Drilling has started at an experimental site in West Virginia, where researchers will conduct air, noise, occupational safety, health and operations monitoring over the next five years in a first-of-its-kind field study of unconventional natural gas development.
The Marcellus Shale Energy and Environment Laboratory was established with an $11 million grant from the U.S. Department of Energy (DOE) last year to develop and validate new knowledge and technology to improve recovery efficiency and to minimize the environmental impacts of unconventional resource development (see Shale Daily, Jan. 14; Nov. 7, 2014).
Charleston, WV-based Northeast Natural Energy started drilling last Friday at the experimental site in Morgantown near the state's top-drilling counties, including Marshall, Wetzel and Tyler.
Collaborative efforts among West Virginia University, Ohio State University and the DOE are expected to find researchers examining the unconventional drilling process from beginning to end. The well site is in an industrial park, which has prompted concerns from nearby residents and environmental organizations. Leaders of the project, however, have said the site is among the safest in the country.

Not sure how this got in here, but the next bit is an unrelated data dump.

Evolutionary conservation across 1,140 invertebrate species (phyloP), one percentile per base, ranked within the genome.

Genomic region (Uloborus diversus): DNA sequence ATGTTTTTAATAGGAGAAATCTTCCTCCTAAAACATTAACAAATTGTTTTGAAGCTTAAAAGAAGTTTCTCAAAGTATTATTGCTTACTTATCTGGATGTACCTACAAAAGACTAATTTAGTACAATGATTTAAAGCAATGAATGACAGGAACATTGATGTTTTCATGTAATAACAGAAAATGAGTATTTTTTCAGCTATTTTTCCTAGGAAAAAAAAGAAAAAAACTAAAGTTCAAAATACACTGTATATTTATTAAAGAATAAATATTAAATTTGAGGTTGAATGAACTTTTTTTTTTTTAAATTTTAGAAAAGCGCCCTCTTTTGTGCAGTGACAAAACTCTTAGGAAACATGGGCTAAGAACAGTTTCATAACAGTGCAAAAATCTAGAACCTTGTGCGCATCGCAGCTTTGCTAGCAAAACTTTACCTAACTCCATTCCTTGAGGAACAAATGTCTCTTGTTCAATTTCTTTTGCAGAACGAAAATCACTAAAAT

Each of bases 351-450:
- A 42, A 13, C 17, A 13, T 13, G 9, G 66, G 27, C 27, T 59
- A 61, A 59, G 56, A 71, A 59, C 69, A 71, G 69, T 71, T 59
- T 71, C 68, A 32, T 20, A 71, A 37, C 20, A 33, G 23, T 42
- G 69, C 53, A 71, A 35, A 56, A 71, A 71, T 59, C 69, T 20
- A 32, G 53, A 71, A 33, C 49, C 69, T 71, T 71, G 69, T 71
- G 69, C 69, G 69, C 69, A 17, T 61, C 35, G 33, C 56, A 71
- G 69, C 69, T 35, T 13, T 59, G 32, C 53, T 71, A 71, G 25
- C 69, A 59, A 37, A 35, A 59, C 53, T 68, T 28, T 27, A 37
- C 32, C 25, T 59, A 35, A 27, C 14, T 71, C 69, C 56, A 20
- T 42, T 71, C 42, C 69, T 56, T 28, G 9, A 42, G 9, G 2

Since the project was established, researchers have been conducting air, noise, light and water tests at the site to establish benchmarks. Some of that data is already being shared on the project’s website. The West Virginia site is one aspect of the DOE's larger initiative to study unconventional drilling, including another field laboratory in Illinois and several projects that feature lab tests and modeling across the country.